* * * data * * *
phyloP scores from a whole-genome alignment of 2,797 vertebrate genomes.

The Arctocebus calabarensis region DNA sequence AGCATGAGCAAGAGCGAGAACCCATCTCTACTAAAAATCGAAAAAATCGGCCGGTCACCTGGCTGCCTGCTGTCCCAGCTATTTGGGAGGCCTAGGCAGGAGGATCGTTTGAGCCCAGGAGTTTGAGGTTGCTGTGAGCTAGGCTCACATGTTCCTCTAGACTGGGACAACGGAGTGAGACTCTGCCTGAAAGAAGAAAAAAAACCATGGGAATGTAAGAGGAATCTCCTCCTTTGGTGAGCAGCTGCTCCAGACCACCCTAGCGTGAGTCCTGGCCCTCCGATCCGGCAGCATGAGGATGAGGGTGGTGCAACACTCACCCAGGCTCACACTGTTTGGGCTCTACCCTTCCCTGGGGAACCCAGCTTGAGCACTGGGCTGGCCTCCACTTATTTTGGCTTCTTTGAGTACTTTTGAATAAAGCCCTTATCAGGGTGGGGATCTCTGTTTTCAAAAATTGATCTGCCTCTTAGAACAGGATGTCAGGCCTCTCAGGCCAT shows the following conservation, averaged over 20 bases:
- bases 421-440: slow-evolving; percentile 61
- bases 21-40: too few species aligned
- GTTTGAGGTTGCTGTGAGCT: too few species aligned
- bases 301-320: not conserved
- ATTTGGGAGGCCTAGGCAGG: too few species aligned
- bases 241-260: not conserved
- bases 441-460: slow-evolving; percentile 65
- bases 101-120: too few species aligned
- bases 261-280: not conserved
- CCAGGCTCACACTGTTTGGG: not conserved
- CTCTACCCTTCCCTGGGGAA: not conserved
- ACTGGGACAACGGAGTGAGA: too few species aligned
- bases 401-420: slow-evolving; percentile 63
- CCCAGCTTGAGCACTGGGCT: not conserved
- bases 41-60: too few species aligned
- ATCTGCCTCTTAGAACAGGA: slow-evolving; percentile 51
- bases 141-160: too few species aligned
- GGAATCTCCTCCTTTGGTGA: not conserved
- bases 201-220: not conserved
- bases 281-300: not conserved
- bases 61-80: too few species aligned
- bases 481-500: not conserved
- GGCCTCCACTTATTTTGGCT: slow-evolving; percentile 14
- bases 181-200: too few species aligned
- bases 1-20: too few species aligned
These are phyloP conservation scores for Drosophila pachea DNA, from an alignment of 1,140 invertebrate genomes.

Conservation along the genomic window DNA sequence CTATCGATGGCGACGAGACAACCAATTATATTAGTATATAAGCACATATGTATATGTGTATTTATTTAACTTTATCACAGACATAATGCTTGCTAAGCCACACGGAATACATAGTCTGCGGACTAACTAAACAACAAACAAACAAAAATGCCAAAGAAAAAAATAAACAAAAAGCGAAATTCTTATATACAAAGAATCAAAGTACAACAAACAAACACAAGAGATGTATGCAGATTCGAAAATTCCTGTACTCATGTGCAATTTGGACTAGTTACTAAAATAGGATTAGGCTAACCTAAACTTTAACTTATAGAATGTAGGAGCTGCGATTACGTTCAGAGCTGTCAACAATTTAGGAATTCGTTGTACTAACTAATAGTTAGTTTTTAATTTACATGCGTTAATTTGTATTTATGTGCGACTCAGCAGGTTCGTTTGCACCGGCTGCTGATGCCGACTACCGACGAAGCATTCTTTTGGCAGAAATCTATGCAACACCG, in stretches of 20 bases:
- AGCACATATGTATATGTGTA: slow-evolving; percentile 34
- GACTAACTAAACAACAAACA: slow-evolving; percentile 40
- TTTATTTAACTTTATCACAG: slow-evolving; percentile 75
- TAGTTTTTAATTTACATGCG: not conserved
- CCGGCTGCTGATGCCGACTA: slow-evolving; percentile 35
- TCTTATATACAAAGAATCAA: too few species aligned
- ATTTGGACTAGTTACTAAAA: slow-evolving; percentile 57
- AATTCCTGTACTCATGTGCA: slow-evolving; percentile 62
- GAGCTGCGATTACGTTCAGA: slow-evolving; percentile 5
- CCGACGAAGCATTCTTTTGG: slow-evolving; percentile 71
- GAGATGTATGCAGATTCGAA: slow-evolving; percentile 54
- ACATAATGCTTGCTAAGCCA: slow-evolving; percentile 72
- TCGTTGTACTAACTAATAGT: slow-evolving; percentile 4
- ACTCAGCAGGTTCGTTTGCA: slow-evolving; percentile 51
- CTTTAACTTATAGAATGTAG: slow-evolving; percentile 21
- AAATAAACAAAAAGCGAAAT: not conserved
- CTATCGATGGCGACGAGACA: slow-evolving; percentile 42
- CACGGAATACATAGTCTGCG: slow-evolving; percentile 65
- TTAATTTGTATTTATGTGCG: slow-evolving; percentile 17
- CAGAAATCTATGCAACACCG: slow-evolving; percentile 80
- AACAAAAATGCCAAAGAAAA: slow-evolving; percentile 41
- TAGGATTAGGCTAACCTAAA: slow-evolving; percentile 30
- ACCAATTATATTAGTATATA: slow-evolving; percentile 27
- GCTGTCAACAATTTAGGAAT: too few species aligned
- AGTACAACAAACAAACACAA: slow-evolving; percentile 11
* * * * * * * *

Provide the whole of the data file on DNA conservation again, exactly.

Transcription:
phyloP scores from a whole-genome alignment of 2,797 vertebrate genomes.

The Arctocebus calabarensis region DNA sequence AGCATGAGCAAGAGCGAGAACCCATCTCTACTAAAAATCGAAAAAATCGGCCGGTCACCTGGCTGCCTGCTGTCCCAGCTATTTGGGAGGCCTAGGCAGGAGGATCGTTTGAGCCCAGGAGTTTGAGGTTGCTGTGAGCTAGGCTCACATGTTCCTCTAGACTGGGACAACGGAGTGAGACTCTGCCTGAAAGAAGAAAAAAAACCATGGGAATGTAAGAGGAATCTCCTCCTTTGGTGAGCAGCTGCTCCAGACCACCCTAGCGTGAGTCCTGGCCCTCCGATCCGGCAGCATGAGGATGAGGGTGGTGCAACACTCACCCAGGCTCACACTGTTTGGGCTCTACCCTTCCCTGGGGAACCCAGCTTGAGCACTGGGCTGGCCTCCACTTATTTTGGCTTCTTTGAGTACTTTTGAATAAAGCCCTTATCAGGGTGGGGATCTCTGTTTTCAAAAATTGATCTGCCTCTTAGAACAGGATGTCAGGCCTCTCAGGCCAT shows the following conservation, averaged over 20 bases:
- bases 421-440: slow-evolving; percentile 61
- bases 21-40: too few species aligned
- GTTTGAGGTTGCTGTGAGCT: too few species aligned
- bases 301-320: not conserved
- ATTTGGGAGGCCTAGGCAGG: too few species aligned
- bases 241-260: not conserved
- bases 441-460: slow-evolving; percentile 65
- bases 101-120: too few species aligned
- bases 261-280: not conserved
- CCAGGCTCACACTGTTTGGG: not conserved
- CTCTACCCTTCCCTGGGGAA: not conserved
- ACTGGGACAACGGAGTGAGA: too few species aligned
- bases 401-420: slow-evolving; percentile 63
- CCCAGCTTGAGCACTGGGCT: not conserved
- bases 41-60: too few species aligned
- ATCTGCCTCTTAGAACAGGA: slow-evolving; percentile 51
- bases 141-160: too few species aligned
- GGAATCTCCTCCTTTGGTGA: not conserved
- bases 201-220: not conserved
- bases 281-300: not conserved
- bases 61-80: too few species aligned
- bases 481-500: not conserved
- GGCCTCCACTTATTTTGGCT: slow-evolving; percentile 14
- bases 181-200: too few species aligned
- bases 1-20: too few species aligned
These are phyloP conservation scores for Drosophila pachea DNA, from an alignment of 1,140 invertebrate genomes.

Conservation along the genomic window DNA sequence CTATCGATGGCGACGAGACAACCAATTATATTAGTATATAAGCACATATGTATATGTGTATTTATTTAACTTTATCACAGACATAATGCTTGCTAAGCCACACGGAATACATAGTCTGCGGACTAACTAAACAACAAACAAACAAAAATGCCAAAGAAAAAAATAAACAAAAAGCGAAATTCTTATATACAAAGAATCAAAGTACAACAAACAAACACAAGAGATGTATGCAGATTCGAAAATTCCTGTACTCATGTGCAATTTGGACTAGTTACTAAAATAGGATTAGGCTAACCTAAACTTTAACTTATAGAATGTAGGAGCTGCGATTACGTTCAGAGCTGTCAACAATTTAGGAATTCGTTGTACTAACTAATAGTTAGTTTTTAATTTACATGCGTTAATTTGTATTTATGTGCGACTCAGCAGGTTCGTTTGCACCGGCTGCTGATGCCGACTACCGACGAAGCATTCTTTTGGCAGAAATCTATGCAACACCG, in stretches of 20 bases:
- AGCACATATGTATATGTGTA: slow-evolving; percentile 34
- GACTAACTAAACAACAAACA: slow-evolving; percentile 40
- TTTATTTAACTTTATCACAG: slow-evolving; percentile 75
- TAGTTTTTAATTTACATGCG: not conserved
- CCGGCTGCTGATGCCGACTA: slow-evolving; percentile 35
- TCTTATATACAAAGAATCAA: too few species aligned
- ATTTGGACTAGTTACTAAAA: slow-evolving; percentile 57
- AATTCCTGTACTCATGTGCA: slow-evolving; percentile 62
- GAGCTGCGATTACGTTCAGA: slow-evolving; percentile 5
- CCGACGAAGCATTCTTTTGG: slow-evolving; percentile 71
- GAGATGTATGCAGATTCGAA: slow-evolving; percentile 54
- ACATAATGCTTGCTAAGCCA: slow-evolving; percentile 72
- TCGTTGTACTAACTAATAGT: slow-evolving; percentile 4
- ACTCAGCAGGTTCGTTTGCA: slow-evolving; percentile 51
- CTTTAACTTATAGAATGTAG: slow-evolving; percentile 21
- AAATAAACAAAAAGCGAAAT: not conserved
- CTATCGATGGCGACGAGACA: slow-evolving; percentile 42
- CACGGAATACATAGTCTGCG: slow-evolving; percentile 65
- TTAATTTGTATTTATGTGCG: slow-evolving; percentile 17
- CAGAAATCTATGCAACACCG: slow-evolving; percentile 80
- AACAAAAATGCCAAAGAAAA: slow-evolving; percentile 41
- TAGGATTAGGCTAACCTAAA: slow-evolving; percentile 30
- ACCAATTATATTAGTATATA: slow-evolving; percentile 27
- GCTGTCAACAATTTAGGAAT: too few species aligned
- AGTACAACAAACAAACACAA: slow-evolving; percentile 11